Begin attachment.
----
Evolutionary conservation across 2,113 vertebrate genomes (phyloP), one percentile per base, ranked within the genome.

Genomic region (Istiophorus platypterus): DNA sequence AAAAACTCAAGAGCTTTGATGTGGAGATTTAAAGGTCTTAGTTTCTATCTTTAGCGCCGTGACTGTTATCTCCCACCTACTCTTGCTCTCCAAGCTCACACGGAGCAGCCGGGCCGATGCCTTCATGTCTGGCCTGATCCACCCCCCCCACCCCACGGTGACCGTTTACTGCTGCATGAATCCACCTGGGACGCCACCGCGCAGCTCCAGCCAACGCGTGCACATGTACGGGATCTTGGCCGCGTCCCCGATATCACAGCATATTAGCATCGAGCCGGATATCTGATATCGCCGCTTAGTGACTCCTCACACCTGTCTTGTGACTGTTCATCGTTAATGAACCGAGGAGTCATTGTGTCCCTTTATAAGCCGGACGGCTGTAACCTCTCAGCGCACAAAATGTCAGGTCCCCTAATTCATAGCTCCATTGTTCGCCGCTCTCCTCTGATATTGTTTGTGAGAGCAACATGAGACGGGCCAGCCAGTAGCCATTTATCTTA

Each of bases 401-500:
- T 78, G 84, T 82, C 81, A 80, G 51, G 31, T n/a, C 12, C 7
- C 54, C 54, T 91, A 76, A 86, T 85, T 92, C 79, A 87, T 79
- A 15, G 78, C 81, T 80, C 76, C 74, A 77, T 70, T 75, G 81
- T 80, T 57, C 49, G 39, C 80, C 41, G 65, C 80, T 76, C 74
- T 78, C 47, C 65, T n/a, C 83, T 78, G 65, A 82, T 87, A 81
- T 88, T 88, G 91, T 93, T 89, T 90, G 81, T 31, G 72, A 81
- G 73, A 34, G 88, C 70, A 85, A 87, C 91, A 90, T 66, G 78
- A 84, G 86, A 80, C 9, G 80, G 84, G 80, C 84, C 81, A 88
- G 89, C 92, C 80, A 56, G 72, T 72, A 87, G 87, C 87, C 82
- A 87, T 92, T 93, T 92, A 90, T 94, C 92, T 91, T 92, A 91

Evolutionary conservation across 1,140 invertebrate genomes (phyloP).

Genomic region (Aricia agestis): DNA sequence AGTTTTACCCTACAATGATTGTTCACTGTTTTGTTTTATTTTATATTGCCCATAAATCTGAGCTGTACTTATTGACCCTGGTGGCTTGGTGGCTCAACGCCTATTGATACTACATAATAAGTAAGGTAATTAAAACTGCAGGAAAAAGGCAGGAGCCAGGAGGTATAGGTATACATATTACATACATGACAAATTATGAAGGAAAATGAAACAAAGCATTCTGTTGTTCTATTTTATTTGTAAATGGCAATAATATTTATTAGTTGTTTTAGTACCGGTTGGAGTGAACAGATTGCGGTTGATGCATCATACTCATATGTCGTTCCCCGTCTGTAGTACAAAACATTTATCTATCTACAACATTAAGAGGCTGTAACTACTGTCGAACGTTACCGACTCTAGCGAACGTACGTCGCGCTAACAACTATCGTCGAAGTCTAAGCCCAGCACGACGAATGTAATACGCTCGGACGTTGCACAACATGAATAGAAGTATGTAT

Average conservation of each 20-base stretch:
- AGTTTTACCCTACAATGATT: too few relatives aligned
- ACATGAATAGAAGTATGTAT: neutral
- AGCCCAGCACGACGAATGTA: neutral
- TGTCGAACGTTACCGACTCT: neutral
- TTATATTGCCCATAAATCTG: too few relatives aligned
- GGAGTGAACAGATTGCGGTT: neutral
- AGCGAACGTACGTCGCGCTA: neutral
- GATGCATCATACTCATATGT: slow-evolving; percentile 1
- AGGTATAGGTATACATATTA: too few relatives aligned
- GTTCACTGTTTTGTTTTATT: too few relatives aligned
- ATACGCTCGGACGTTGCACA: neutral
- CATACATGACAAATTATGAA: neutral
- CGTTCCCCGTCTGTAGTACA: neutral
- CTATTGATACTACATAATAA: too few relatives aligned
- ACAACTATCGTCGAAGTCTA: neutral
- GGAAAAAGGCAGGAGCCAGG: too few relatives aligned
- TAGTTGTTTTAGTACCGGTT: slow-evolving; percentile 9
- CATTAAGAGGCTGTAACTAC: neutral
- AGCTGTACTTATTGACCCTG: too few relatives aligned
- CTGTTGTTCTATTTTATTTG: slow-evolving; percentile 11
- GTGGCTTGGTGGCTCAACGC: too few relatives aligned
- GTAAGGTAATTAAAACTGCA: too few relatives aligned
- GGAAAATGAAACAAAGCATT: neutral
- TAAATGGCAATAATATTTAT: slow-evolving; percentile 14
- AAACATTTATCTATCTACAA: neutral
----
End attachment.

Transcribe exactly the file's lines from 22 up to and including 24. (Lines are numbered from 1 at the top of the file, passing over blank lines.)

- GGAGTGAACAGATTGCGGTT: neutral
- AGCGAACGTACGTCGCGCTA: neutral
- GATGCATCATACTCATATGT: slow-evolving; percentile 1